Estimates also suggest that tens of millions of children live or work on the streets of the world’s towns and cities – and the number is rising with global population growth, migration and increasing urbanization. Living on the street exposes children to violence, yet crimes against them are rarely investigated, and few people are prepared to act in their defence. In fact, many countries and cities have outlawed vagrancy and running away from home, and children living or working on the street often become the principal victims of such criminalization. Researchers, national bodies and international human rights groups have reported that police and security forces have abused children on the streets of cities all over the world.

Like adults, children migrate for many reasons. Some move to secure better livelihoods or educational opportunities, or simply to escape poverty. Others move to escape conflict or disasters and the upheaval and food shortages that accompany them. Family circumstances, such as the loss of a parent or an unstable or difficult situation at home, often play a role. Be it forced or voluntary, migration entails risks that require age appropriate measures to protect the children involved. Children who migrate unaccompanied by adults are particularly vulnerable to exploitation, abuse and trafficking. Similar predations may await children who are, or who move with, refugees or internally displaced persons. More than half the world’s registered refugees live in urban settings. All too often, young people who arrive in urban areas with hopes of educational advancement find it unattainable because they need to work, and their jobs are too demanding to permit them to attend school.

Crime and violence affect hundreds of millions of children in urban areas. Some are targets and others, participants or witnesses. Early exposure to a violent environment can undermine children’s faith in adults and the social order and can also impede children’s development. Those growing up amid violence display poor academic performance and higher school dropout rates, as well as anxiety, depression, aggression and problems with self-control.

In many parts of the world, urban gangs made up entirely or partly of young people are known for committing crimes ranging from extortion to armed robbery and murder. On average, children join gangs around age 13, but evidence suggests that the age of gang initiation is falling. In marginalized urban settings, such groups lure young people with the prospects of financial reward and a sense of belonging.

For millions of children, urban poverty is complicated and intensified by exposure to such hazards as cyclones, floods, mudslides and earthquakes. Since the middle of the twentieth century, recorded disasters have increased tenfold, the majority stemming from weather-related events. Vulnerable locations and great concentrations of people can make cities especially dangerous. Children are among the most susceptible to injury and death.

“Nearly half of all children already live in urban settings. As their number increases, the following urgent action is required to promote their development and secure their rights”.

Improve understanding of the scale and nature of urban poverty and exclusion affecting children.
Use the improved understanding of exclusion to identify and remove the barriers to inclusion that prevent marginalized children and their families from using services and enjoying such core elements of citizenship as legal protection and security of housing tenure.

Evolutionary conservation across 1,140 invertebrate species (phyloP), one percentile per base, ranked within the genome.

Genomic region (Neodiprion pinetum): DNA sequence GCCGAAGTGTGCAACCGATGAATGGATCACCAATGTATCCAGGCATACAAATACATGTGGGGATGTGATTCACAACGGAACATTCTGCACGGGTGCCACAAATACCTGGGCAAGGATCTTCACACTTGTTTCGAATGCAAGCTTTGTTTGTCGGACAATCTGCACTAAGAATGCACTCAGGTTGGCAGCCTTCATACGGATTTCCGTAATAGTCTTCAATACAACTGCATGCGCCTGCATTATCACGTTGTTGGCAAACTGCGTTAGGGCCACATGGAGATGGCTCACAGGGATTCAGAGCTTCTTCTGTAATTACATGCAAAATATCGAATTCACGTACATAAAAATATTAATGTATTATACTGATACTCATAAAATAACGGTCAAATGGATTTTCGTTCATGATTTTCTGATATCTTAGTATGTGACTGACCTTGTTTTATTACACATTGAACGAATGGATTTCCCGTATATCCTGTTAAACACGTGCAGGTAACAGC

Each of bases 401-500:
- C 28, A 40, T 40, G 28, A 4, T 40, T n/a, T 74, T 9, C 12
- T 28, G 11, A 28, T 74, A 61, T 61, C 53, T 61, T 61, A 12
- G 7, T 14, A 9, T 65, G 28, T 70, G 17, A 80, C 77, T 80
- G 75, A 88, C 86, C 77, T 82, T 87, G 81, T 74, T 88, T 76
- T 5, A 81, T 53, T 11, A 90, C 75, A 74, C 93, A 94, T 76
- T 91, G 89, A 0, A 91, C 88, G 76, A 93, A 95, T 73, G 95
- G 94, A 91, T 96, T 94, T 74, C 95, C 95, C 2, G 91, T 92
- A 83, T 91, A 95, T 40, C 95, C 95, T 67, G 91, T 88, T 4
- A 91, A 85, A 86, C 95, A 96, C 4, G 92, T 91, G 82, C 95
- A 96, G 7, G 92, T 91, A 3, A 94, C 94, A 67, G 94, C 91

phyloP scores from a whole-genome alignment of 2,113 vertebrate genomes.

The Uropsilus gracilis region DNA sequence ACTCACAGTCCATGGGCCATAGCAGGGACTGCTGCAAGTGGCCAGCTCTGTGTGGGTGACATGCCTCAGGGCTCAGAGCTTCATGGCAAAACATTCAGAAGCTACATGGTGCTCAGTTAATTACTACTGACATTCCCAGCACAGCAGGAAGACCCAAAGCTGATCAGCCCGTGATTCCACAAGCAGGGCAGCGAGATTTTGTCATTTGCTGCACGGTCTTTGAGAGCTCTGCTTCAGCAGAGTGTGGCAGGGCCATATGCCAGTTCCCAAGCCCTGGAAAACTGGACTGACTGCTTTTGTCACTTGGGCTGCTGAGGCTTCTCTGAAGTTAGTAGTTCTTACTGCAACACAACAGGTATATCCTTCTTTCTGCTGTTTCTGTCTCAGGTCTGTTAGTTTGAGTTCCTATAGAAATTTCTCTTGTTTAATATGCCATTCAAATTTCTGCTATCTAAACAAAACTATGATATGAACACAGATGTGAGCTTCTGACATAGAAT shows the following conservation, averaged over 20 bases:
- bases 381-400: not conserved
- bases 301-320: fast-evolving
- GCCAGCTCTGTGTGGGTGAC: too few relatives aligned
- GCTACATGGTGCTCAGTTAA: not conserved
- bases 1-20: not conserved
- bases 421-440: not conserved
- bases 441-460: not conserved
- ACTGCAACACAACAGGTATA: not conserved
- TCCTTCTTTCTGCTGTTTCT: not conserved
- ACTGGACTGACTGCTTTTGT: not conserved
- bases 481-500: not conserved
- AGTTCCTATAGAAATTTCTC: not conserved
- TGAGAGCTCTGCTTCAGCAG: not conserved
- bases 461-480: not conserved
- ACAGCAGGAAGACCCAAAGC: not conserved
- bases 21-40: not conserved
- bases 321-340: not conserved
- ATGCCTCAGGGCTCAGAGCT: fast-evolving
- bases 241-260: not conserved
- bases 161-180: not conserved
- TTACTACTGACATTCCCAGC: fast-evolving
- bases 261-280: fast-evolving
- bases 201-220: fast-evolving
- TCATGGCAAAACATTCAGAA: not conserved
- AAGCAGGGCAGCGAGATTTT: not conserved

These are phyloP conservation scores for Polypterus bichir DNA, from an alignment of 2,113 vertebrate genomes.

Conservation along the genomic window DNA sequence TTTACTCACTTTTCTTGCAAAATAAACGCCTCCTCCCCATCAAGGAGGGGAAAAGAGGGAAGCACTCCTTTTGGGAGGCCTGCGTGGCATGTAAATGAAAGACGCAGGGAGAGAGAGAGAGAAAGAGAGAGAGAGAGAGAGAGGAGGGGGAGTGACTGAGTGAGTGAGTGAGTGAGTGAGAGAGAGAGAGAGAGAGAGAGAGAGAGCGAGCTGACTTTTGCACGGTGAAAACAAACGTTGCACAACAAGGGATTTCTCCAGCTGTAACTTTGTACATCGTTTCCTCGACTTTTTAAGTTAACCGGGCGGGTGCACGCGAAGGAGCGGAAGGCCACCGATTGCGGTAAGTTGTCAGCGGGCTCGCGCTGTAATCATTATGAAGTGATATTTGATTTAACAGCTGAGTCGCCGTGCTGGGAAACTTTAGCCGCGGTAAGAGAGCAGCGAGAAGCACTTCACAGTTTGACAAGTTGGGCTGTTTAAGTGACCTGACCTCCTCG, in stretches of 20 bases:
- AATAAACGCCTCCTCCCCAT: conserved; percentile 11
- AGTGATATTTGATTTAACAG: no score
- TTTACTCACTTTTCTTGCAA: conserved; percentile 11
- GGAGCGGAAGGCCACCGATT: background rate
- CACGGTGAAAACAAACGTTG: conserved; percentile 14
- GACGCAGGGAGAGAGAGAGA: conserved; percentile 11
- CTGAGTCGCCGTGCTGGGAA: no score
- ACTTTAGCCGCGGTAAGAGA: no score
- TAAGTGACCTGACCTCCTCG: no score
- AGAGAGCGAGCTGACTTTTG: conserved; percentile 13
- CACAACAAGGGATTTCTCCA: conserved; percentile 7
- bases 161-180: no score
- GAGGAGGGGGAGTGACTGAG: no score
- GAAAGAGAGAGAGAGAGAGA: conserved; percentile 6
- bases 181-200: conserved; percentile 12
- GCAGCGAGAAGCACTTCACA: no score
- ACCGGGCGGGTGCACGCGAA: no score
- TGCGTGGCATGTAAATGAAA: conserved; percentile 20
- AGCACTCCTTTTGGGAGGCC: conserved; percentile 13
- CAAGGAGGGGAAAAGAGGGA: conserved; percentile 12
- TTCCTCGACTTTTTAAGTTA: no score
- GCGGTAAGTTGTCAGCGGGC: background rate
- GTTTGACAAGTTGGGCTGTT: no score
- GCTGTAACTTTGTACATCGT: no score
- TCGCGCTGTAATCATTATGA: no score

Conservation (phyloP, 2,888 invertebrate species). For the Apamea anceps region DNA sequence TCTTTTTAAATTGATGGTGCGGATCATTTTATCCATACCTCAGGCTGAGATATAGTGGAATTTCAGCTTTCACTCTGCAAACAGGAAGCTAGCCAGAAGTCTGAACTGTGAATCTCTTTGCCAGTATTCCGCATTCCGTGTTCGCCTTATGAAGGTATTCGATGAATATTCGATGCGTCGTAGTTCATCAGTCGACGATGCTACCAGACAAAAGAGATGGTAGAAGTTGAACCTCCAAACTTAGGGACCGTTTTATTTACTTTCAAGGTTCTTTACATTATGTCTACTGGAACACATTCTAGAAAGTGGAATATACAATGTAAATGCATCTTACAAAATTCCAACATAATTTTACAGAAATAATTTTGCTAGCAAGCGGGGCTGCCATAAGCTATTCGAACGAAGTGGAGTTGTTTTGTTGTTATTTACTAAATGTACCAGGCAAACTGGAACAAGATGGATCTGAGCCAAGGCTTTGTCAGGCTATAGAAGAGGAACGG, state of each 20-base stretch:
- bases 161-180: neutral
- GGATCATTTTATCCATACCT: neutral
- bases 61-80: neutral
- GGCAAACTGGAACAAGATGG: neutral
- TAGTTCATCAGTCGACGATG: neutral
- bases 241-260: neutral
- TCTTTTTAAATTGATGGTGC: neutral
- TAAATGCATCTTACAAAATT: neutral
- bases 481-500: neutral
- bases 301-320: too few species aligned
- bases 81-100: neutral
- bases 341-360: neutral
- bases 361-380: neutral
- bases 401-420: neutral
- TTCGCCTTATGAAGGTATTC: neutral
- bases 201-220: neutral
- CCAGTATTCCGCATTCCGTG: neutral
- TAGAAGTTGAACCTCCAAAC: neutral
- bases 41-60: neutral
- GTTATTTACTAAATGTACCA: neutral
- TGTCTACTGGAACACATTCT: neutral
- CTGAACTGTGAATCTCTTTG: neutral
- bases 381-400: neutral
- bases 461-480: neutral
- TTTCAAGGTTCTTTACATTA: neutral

Maintain a sharp focus on the particular needs and priorities of children in urban planning, infrastructure development, service delivery and broader efforts to reduce poverty and disparity. Age, ability and gender must be taken into account.
Promote partnership between the urban poor and government at all its levels. Urban initiatives that foster such participation – and particularly those that involve children and young people – report better results not only for children but also for their communities.
Work together to achieve sustainable improvements in children’s rights. Especially in these strained times, actors at all levels – from the local to the global, and from civil society to the public and private sectors – need to pool their resources and energies to create urban environments conducive to children’s rights.
Equity must be the guiding principle in all efforts to secure the rights of children in urban areas. The children of slums – born into and raised under some of the most challenging conditions of poverty and disadvantage – will require particular attention. But this must not come at the expense of children elsewhere. The larger goal must remain in focus: fairer, more nurturing cities and societies for all people – starting with children.

Commenting on UNICEF’s report, Mr. Kailash Satyarthi, Chairperson, Global March Against Child Labour said that in my own work, I am encountered with dozens of migrated parents whose children go missing, right from the capital of world’s largest democracy - India. These parents migrate to cities and towns for a meagre livelihood with big dreams in their eyes, but lose their most precious daughters and sons.

Mr. Satyarthi expressed serious concern about the children of migrant parents who inadvertently get exposed to perils of the urban world like abduction for forced labour, forced beggary, kidnapping by illegal adoption rackets and illegal organ transplantation. He said that these children along with their parents not being domiciles of the cities to which they migrate for working more often than not face social exclusion and injustice. He further said that proper steps should be taken by Law Enforcement agencies to keep a thorough identification record of children of such migrant parents. Since capitalist development thrives on cheap labour, many a times migrant parents in order to further augment their household income (succumbing to high cost of living in the cities) dissuade their children from attending school and opt for work instead, which hinders the overall development of such children.

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The report could be downloaded by clicking on the following URL: http://www.unicef.org/sowc/files/SOWC_2012-Main_Report_EN_21Dec2011.pdf